Moshekwa Langa’s new show at Stevenson feels accomplished and assured. But Langa’s career has been bounded by inconsistency. Here’s a look at two vastly different reviews from our archive.
In 2009, Anthea Buys finds his foray into photography to be problematic:
These nameless subjects, these ethnic curios, say nothing about themselves or Langa or the idea of home or even about looking and being looked at. And what is particularly insulting to anyone of at least mean intelligence, never mind the interchangeable subjects, is that these portraits are passed off in the exhibition statement as ‘confrontational portraits that compel the viewer to engage with the gaze of the subjects’, when in fact they do this no more than any tourist shop postcard of a traditional African subject does. Exhibition-goers are being thumped over the heads with the bluntest piece of ‘Discourse’ lying around, in a last ditch attempt to anaesthetise them to what actually hangs before them.
In 2007, Fabian Saptouw looks at his complex approach to mapping:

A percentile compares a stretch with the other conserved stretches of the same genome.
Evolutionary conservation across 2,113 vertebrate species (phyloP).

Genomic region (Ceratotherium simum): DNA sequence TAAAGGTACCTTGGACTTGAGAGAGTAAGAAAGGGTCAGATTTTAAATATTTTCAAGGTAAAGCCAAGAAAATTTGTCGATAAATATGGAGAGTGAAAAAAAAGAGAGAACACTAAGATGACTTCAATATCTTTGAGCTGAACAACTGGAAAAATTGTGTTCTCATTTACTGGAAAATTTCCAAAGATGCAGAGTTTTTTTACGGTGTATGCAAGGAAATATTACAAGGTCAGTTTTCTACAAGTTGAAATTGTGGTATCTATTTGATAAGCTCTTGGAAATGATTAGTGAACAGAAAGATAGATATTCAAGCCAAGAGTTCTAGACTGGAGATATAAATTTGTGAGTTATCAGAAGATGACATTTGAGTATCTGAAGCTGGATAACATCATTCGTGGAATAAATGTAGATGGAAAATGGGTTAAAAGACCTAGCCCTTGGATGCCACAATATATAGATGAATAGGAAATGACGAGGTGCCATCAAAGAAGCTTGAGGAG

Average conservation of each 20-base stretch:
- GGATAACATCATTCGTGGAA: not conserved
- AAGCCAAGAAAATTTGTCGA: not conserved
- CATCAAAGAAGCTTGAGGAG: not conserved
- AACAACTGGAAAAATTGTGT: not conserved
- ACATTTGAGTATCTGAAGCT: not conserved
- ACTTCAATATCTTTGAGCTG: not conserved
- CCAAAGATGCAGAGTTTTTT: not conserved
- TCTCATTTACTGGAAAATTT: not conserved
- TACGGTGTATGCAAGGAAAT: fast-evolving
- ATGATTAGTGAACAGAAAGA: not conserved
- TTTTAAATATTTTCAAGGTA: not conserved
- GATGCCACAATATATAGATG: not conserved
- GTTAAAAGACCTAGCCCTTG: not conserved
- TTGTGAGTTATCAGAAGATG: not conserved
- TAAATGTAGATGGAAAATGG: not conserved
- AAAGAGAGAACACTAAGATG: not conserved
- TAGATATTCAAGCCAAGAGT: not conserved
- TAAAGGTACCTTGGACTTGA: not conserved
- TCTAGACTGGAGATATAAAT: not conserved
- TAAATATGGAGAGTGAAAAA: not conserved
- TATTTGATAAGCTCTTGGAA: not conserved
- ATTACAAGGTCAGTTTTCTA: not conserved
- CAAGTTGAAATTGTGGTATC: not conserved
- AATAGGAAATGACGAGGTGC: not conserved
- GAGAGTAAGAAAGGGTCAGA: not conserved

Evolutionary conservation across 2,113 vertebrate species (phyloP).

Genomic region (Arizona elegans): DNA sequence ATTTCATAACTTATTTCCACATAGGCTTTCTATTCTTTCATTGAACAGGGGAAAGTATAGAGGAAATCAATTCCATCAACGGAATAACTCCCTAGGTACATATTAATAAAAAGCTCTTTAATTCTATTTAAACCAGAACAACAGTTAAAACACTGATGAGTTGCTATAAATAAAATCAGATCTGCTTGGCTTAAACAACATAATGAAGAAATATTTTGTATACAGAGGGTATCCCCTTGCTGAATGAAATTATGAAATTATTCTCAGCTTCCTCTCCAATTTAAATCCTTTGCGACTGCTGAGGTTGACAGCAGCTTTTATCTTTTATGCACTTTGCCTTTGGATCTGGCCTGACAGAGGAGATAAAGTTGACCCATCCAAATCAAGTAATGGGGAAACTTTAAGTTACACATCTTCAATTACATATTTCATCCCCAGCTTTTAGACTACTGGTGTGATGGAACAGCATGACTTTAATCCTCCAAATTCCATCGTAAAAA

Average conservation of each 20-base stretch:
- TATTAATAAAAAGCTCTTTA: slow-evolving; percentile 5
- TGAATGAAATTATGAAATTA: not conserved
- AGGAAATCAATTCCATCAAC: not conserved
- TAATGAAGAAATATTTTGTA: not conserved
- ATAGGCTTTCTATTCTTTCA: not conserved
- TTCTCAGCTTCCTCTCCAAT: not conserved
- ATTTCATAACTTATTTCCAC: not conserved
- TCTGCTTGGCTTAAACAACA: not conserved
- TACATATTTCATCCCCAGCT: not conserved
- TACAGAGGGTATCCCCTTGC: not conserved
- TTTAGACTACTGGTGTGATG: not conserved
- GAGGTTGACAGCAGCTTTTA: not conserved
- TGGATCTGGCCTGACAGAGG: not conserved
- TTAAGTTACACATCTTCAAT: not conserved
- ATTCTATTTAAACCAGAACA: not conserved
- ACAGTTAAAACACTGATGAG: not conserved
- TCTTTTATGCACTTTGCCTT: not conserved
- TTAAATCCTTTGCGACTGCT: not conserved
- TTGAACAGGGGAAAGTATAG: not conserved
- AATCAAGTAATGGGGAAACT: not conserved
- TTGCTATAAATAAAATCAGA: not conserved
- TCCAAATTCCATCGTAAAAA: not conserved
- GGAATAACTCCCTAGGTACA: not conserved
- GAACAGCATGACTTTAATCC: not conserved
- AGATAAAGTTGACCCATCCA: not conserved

The text traverses the boundaries between the personal, the social, the literary and the historical. One cannot determine with any certainty what these fragments of information mean and to what events in Langa’s personal history they are tied. The vagueness of the entries links it to the way we selectively remember the past, and the way these experiences overlap to create mixed memories that we cannot connect to a particular time or a place. That element of uncertainty that haunts these fragmentary moments is infinitely fascinating. It is almost as if these images map the complex terrain of Langa’s lived experience.